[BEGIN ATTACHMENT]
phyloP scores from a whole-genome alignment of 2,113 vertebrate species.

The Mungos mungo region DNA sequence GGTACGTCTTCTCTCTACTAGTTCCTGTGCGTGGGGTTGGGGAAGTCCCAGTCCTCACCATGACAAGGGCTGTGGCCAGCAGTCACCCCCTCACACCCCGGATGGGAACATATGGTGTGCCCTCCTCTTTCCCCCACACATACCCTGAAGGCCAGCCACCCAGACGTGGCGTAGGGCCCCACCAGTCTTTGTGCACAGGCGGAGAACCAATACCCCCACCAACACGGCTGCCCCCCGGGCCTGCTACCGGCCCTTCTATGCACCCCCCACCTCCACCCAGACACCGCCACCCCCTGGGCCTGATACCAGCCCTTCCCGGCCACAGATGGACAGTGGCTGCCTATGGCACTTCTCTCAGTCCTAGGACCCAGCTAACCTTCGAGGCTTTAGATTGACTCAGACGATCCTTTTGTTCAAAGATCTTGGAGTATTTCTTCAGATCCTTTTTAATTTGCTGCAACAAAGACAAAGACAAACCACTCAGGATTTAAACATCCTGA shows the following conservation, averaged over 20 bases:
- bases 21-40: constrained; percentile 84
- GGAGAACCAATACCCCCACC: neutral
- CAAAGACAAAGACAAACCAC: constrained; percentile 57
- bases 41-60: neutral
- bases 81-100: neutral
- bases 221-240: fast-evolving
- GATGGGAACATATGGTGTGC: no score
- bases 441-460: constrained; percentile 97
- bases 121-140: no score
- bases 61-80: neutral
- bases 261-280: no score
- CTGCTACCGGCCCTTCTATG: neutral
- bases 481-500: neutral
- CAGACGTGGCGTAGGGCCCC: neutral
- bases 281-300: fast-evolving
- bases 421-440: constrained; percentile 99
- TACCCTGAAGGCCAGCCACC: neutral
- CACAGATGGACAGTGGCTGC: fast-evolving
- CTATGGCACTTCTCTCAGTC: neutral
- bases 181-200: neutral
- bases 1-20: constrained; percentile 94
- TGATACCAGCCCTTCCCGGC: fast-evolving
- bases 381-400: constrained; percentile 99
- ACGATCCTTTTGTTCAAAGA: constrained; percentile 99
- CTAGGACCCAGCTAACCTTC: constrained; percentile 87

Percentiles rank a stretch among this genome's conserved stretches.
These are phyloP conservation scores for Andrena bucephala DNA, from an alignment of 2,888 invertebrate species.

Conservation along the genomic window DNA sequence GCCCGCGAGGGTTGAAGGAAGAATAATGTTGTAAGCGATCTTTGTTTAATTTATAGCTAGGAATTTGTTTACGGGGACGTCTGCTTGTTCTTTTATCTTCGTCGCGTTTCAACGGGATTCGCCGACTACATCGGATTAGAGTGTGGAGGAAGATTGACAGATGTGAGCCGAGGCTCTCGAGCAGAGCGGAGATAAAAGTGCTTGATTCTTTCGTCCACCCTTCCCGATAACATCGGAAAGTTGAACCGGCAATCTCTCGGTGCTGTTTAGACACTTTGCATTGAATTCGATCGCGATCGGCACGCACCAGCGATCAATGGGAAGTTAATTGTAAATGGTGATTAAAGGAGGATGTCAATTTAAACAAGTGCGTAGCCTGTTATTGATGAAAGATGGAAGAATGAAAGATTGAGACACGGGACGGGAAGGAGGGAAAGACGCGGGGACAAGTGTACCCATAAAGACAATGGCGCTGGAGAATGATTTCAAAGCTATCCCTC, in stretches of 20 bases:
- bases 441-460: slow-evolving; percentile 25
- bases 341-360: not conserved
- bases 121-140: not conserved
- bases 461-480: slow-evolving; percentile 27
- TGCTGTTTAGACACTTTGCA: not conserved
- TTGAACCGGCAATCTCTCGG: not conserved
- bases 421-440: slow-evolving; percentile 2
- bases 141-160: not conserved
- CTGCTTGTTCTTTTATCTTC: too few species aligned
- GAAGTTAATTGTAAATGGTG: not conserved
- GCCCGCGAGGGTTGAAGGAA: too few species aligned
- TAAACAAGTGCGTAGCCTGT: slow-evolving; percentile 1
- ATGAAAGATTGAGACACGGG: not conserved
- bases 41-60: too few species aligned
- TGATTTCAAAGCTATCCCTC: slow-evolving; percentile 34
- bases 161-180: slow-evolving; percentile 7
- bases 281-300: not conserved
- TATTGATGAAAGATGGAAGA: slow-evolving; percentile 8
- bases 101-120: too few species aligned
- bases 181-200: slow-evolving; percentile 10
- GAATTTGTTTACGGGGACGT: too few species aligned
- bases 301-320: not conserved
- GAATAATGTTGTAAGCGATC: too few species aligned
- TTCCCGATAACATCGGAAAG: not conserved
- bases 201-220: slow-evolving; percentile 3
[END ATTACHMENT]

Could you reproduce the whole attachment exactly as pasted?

phyloP scores from a whole-genome alignment of 2,113 vertebrate species.

The Mungos mungo region DNA sequence GGTACGTCTTCTCTCTACTAGTTCCTGTGCGTGGGGTTGGGGAAGTCCCAGTCCTCACCATGACAAGGGCTGTGGCCAGCAGTCACCCCCTCACACCCCGGATGGGAACATATGGTGTGCCCTCCTCTTTCCCCCACACATACCCTGAAGGCCAGCCACCCAGACGTGGCGTAGGGCCCCACCAGTCTTTGTGCACAGGCGGAGAACCAATACCCCCACCAACACGGCTGCCCCCCGGGCCTGCTACCGGCCCTTCTATGCACCCCCCACCTCCACCCAGACACCGCCACCCCCTGGGCCTGATACCAGCCCTTCCCGGCCACAGATGGACAGTGGCTGCCTATGGCACTTCTCTCAGTCCTAGGACCCAGCTAACCTTCGAGGCTTTAGATTGACTCAGACGATCCTTTTGTTCAAAGATCTTGGAGTATTTCTTCAGATCCTTTTTAATTTGCTGCAACAAAGACAAAGACAAACCACTCAGGATTTAAACATCCTGA shows the following conservation, averaged over 20 bases:
- bases 21-40: constrained; percentile 84
- GGAGAACCAATACCCCCACC: neutral
- CAAAGACAAAGACAAACCAC: constrained; percentile 57
- bases 41-60: neutral
- bases 81-100: neutral
- bases 221-240: fast-evolving
- GATGGGAACATATGGTGTGC: no score
- bases 441-460: constrained; percentile 97
- bases 121-140: no score
- bases 61-80: neutral
- bases 261-280: no score
- CTGCTACCGGCCCTTCTATG: neutral
- bases 481-500: neutral
- CAGACGTGGCGTAGGGCCCC: neutral
- bases 281-300: fast-evolving
- bases 421-440: constrained; percentile 99
- TACCCTGAAGGCCAGCCACC: neutral
- CACAGATGGACAGTGGCTGC: fast-evolving
- CTATGGCACTTCTCTCAGTC: neutral
- bases 181-200: neutral
- bases 1-20: constrained; percentile 94
- TGATACCAGCCCTTCCCGGC: fast-evolving
- bases 381-400: constrained; percentile 99
- ACGATCCTTTTGTTCAAAGA: constrained; percentile 99
- CTAGGACCCAGCTAACCTTC: constrained; percentile 87

Percentiles rank a stretch among this genome's conserved stretches.
These are phyloP conservation scores for Andrena bucephala DNA, from an alignment of 2,888 invertebrate species.

Conservation along the genomic window DNA sequence GCCCGCGAGGGTTGAAGGAAGAATAATGTTGTAAGCGATCTTTGTTTAATTTATAGCTAGGAATTTGTTTACGGGGACGTCTGCTTGTTCTTTTATCTTCGTCGCGTTTCAACGGGATTCGCCGACTACATCGGATTAGAGTGTGGAGGAAGATTGACAGATGTGAGCCGAGGCTCTCGAGCAGAGCGGAGATAAAAGTGCTTGATTCTTTCGTCCACCCTTCCCGATAACATCGGAAAGTTGAACCGGCAATCTCTCGGTGCTGTTTAGACACTTTGCATTGAATTCGATCGCGATCGGCACGCACCAGCGATCAATGGGAAGTTAATTGTAAATGGTGATTAAAGGAGGATGTCAATTTAAACAAGTGCGTAGCCTGTTATTGATGAAAGATGGAAGAATGAAAGATTGAGACACGGGACGGGAAGGAGGGAAAGACGCGGGGACAAGTGTACCCATAAAGACAATGGCGCTGGAGAATGATTTCAAAGCTATCCCTC, in stretches of 20 bases:
- bases 441-460: slow-evolving; percentile 25
- bases 341-360: not conserved
- bases 121-140: not conserved
- bases 461-480: slow-evolving; percentile 27
- TGCTGTTTAGACACTTTGCA: not conserved
- TTGAACCGGCAATCTCTCGG: not conserved
- bases 421-440: slow-evolving; percentile 2
- bases 141-160: not conserved
- CTGCTTGTTCTTTTATCTTC: too few species aligned
- GAAGTTAATTGTAAATGGTG: not conserved
- GCCCGCGAGGGTTGAAGGAA: too few species aligned
- TAAACAAGTGCGTAGCCTGT: slow-evolving; percentile 1
- ATGAAAGATTGAGACACGGG: not conserved
- bases 41-60: too few species aligned
- TGATTTCAAAGCTATCCCTC: slow-evolving; percentile 34
- bases 161-180: slow-evolving; percentile 7
- bases 281-300: not conserved
- TATTGATGAAAGATGGAAGA: slow-evolving; percentile 8
- bases 101-120: too few species aligned
- bases 181-200: slow-evolving; percentile 10
- GAATTTGTTTACGGGGACGT: too few species aligned
- bases 301-320: not conserved
- GAATAATGTTGTAAGCGATC: too few species aligned
- TTCCCGATAACATCGGAAAG: not conserved
- bases 201-220: slow-evolving; percentile 3